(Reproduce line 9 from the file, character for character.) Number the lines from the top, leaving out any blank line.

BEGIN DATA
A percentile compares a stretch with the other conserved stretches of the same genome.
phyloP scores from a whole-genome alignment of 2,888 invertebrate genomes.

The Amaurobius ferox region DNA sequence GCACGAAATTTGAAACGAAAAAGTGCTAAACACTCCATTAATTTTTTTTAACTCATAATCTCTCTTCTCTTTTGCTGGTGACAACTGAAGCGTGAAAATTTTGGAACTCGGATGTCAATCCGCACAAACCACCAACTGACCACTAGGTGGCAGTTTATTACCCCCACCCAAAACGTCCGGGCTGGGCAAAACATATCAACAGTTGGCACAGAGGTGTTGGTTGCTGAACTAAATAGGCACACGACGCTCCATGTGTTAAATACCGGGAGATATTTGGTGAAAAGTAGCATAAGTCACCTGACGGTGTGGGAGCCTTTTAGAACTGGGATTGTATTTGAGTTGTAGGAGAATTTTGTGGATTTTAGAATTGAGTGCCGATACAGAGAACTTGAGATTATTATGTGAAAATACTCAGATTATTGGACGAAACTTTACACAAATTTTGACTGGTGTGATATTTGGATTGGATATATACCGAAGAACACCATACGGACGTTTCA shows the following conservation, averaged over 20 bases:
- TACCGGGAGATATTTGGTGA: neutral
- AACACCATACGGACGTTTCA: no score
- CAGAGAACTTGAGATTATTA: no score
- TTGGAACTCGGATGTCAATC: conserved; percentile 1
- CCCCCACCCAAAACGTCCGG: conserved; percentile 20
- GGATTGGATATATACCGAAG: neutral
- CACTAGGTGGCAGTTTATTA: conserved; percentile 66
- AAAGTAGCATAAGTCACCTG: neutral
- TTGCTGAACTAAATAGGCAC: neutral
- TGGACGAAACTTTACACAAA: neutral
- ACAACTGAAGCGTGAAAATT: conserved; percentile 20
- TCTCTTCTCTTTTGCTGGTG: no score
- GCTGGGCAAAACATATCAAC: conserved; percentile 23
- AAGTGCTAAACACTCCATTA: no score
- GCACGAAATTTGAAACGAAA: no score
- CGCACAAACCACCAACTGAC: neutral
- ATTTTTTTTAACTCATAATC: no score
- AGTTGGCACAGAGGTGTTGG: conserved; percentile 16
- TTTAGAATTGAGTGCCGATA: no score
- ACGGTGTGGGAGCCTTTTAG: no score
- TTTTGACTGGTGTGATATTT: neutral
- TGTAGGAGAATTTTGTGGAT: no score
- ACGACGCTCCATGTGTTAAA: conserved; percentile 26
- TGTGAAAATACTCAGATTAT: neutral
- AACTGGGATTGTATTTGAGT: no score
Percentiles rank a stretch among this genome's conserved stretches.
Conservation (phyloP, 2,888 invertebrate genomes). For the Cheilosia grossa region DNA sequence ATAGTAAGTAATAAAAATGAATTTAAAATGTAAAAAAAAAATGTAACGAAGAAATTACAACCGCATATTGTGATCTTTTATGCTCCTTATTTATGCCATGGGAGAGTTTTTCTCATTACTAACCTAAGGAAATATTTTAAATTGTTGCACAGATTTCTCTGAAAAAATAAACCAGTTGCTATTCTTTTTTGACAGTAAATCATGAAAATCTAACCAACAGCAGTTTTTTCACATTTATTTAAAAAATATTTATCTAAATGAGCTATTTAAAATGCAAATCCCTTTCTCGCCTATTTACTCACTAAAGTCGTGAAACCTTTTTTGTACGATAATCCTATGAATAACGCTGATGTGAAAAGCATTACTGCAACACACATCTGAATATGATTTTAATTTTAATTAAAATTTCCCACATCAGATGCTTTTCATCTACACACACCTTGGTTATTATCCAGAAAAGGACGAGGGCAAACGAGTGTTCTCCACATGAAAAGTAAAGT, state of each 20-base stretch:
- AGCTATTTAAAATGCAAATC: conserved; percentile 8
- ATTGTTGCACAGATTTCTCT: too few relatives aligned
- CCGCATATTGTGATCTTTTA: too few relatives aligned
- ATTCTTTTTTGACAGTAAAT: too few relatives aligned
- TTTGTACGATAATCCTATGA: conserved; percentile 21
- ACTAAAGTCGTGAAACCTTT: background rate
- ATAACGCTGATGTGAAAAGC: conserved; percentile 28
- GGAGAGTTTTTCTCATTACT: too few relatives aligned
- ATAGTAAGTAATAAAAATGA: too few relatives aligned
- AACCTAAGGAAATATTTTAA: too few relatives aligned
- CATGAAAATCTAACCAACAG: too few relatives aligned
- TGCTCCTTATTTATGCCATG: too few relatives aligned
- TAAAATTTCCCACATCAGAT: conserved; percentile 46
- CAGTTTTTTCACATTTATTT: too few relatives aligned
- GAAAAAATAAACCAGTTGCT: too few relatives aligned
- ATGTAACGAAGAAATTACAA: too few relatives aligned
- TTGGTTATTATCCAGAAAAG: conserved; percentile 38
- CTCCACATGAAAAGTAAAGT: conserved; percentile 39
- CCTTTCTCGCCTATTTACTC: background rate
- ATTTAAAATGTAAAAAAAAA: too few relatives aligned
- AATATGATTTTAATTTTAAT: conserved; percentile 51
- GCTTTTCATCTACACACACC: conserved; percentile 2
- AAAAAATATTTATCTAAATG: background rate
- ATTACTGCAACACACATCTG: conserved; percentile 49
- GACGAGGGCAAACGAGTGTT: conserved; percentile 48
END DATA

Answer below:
- GGATTGGATATATACCGAAG: neutral